W3C home > Mailing lists > Public > ietf-http-wg-old@w3.org > September to December 1997

RE: Globally unique e-tags, if-match on content-ID, etc.

From: Phillip Hallam-Baker <hallam@ai.mit.edu>
Date: Sun, 14 Sep 1997 22:25:38 -0400
Message-Id: <01BCC15D.229412A0.hallam@ai.mit.edu>
To: 'Larry Masinter' <masinter@parc.xerox.com>, "http-wg%cuckoo.hpl.hp.com@hplb.hpl.hp.com" <http-wg%cuckoo.hpl.hp.com@hplb.hpl.hp.com>
X-Mailing-List: <http-wg@cuckoo.hpl.hp.com> archive/latest/4399
On Saturday, September 13, 1997 10:57 AM, Larry Masinter [SMTP:masinter@parc.xerox.com] wrote:
> One of the technical issues that came up in recent discussions
> about "Push" technology is the usefulness, for some applications,
> for a globally unique content-ID. While "content-ID" might be
> a useful header in a response, there's no corresponding request
> header, since the etag is only guaranteed unique relative to 
> the given URL.

I've been thinking about this problem for a week and I don't think 
GUIDs raise any HTTP issues but there is an opportunity to make
steps towards what the URN group thinks they are doing.

Many of the characteristics desired for URNs can be achieved by 
embedding a globally unique ID into each document. This could be
simply a Microsoft GUID and I'm told there is already a de-facto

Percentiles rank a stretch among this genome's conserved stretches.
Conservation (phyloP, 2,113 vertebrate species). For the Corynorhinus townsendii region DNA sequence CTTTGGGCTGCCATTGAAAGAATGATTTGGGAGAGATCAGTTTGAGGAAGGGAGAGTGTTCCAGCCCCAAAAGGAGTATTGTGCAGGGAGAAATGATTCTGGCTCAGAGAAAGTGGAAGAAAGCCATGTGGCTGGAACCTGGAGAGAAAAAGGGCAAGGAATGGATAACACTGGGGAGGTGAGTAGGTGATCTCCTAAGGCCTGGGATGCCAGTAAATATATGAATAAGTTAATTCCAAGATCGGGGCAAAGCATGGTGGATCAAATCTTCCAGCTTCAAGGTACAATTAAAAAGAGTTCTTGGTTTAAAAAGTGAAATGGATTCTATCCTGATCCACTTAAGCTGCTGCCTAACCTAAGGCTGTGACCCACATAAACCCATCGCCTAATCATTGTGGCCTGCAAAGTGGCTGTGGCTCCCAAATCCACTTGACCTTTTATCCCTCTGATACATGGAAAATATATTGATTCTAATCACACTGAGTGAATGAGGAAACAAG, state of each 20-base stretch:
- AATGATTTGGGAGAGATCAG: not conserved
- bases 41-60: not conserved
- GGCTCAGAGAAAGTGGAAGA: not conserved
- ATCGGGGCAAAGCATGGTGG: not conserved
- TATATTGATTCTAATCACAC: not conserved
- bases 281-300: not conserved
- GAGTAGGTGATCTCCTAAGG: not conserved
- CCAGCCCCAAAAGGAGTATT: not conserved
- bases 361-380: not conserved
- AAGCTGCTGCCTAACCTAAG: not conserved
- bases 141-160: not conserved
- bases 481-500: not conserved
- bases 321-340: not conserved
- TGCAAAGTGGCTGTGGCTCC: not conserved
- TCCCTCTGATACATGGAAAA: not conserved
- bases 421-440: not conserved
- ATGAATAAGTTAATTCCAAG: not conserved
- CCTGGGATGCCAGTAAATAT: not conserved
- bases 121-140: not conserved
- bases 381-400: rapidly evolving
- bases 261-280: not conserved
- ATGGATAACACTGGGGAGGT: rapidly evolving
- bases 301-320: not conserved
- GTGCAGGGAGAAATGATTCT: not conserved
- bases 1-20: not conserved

GUID scheme. 

If search engines like Alta-Vista recorded GUIDs as resource
identifiers they could provide a referal service. So if a link breaks 
they help you to fix it by giving a list of locations where the same
page be found today. They also get to slap an advert on the referal
page so the business model for the infrastructure works. 

No extension to HTTP is needed for this, simply present the server
with a search URL giving the broken URL. The server then searches
its database to find a match...

I would personally prefer a much more complex representation 
however, a base64 encoding means that a GUID need take 
no more than 32 characters. This could then be embedded in
HTML documents as 'hardening'. These would attach to the
urn attribute of the <A> tag and allow a much more robust method
of link repair that would work even for relative links in a document
that has been moved from its original location.

There are more issues to consider of course. For example a
CD of Pavarotti performing in Motzart's Don Govani would need
unique ids for the CD itself (ISBN), the performer, composer
and work at the very least.

This does not belong in the HTTP group but it is not what the current
URN working group is working on. Anyone want to join an ad-hoc
working group and finish off the spec? I don't think its a huge problem
to implement and the corner cases I've been made aware of so far
look like they have reasonable solutions. (because any URL that bears
a one-to-one relationship to a GUID is also unique one can incorporate
all other URN schemes via an SHA hash...)

Received on Sunday, 14 September 1997 19:29:36 UTC

This archive was generated by hypermail 2.3.1 : Wednesday, 7 January 2015 14:40:21 UTC